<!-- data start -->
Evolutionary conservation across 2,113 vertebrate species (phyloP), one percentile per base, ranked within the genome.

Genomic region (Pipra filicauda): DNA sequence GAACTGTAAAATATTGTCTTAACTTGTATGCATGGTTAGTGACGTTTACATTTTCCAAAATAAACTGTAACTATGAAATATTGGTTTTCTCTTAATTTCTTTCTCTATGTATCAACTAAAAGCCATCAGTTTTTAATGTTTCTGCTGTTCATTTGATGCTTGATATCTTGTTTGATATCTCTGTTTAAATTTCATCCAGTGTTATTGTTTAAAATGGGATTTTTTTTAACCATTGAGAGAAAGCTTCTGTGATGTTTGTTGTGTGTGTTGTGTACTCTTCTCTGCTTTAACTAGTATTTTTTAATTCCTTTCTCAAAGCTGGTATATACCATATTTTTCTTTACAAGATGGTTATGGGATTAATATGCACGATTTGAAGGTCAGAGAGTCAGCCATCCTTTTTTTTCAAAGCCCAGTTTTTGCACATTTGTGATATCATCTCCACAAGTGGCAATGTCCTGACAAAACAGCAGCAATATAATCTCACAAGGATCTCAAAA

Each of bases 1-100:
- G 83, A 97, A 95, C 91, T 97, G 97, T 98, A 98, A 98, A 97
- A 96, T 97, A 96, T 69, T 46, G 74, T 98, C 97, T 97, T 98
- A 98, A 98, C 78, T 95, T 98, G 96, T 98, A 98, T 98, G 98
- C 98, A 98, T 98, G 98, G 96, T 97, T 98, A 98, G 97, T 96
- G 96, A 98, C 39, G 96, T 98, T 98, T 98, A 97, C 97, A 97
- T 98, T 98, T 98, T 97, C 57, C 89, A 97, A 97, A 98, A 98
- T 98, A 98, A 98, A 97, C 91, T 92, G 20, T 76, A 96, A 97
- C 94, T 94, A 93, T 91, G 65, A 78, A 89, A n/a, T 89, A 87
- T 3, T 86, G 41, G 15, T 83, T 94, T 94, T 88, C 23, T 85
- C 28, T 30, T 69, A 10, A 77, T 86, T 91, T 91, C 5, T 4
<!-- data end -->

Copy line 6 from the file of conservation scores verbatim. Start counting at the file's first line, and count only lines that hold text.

- A 98, A 98, C 78, T 95, T 98, G 96, T 98, A 98, T 98, G 98